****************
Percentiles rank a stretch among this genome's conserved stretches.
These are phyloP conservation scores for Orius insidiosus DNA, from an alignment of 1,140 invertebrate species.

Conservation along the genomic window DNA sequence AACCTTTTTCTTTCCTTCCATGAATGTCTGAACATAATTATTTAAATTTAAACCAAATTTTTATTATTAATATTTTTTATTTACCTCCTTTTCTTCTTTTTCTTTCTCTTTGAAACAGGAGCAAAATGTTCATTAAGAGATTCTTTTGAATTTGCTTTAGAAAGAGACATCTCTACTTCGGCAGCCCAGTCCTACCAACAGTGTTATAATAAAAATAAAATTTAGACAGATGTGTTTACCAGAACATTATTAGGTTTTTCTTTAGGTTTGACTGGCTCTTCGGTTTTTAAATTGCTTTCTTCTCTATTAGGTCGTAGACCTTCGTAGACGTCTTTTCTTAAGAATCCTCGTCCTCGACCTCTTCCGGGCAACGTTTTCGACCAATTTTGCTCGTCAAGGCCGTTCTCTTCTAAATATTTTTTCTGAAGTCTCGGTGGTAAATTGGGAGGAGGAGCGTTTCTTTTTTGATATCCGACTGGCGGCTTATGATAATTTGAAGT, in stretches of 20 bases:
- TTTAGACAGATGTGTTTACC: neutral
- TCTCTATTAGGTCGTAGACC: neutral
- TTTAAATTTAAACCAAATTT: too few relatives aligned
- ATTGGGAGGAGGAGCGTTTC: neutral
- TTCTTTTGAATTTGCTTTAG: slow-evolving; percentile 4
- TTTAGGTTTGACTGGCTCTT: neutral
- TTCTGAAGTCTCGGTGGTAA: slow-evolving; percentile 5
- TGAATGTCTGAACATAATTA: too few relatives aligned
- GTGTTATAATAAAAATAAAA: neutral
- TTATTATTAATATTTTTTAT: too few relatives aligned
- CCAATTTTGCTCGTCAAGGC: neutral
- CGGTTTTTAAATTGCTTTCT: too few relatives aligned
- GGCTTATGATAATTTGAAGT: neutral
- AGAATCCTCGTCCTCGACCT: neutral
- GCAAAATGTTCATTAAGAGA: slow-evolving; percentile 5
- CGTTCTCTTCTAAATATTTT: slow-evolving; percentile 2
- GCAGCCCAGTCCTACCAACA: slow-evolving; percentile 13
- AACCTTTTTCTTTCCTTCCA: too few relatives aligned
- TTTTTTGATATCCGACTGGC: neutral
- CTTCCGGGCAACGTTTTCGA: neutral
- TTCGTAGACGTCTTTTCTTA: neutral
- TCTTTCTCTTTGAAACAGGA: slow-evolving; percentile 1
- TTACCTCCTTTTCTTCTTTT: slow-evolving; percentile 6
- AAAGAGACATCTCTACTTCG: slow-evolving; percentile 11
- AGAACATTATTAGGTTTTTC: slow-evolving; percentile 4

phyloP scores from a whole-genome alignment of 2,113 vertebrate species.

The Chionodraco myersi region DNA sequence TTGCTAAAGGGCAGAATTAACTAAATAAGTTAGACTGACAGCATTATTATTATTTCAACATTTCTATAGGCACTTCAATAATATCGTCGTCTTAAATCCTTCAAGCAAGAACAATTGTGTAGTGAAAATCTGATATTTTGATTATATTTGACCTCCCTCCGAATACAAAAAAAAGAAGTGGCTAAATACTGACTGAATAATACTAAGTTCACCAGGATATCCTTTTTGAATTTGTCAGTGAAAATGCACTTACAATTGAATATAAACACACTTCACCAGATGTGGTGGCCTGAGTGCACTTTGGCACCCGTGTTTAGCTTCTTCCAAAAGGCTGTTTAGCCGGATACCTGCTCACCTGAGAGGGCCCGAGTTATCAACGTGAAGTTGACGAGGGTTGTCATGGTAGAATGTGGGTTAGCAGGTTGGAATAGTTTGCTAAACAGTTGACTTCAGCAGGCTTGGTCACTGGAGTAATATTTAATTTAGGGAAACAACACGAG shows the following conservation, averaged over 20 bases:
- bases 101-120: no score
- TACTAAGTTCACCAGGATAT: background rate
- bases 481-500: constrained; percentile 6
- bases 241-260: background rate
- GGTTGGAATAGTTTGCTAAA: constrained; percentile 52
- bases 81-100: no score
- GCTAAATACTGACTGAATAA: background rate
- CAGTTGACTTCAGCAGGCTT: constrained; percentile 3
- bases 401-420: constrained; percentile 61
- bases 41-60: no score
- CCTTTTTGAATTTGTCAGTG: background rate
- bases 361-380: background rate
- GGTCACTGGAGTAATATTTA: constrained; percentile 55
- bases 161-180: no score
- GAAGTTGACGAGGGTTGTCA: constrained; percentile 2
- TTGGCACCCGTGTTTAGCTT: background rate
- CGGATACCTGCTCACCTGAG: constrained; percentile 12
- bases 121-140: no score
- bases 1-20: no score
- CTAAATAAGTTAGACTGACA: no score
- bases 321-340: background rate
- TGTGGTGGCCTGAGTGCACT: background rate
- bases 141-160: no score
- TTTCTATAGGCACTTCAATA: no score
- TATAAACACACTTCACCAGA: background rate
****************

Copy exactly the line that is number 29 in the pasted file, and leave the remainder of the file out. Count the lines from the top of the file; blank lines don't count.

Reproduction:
phyloP scores from a whole-genome alignment of 2,113 vertebrate species.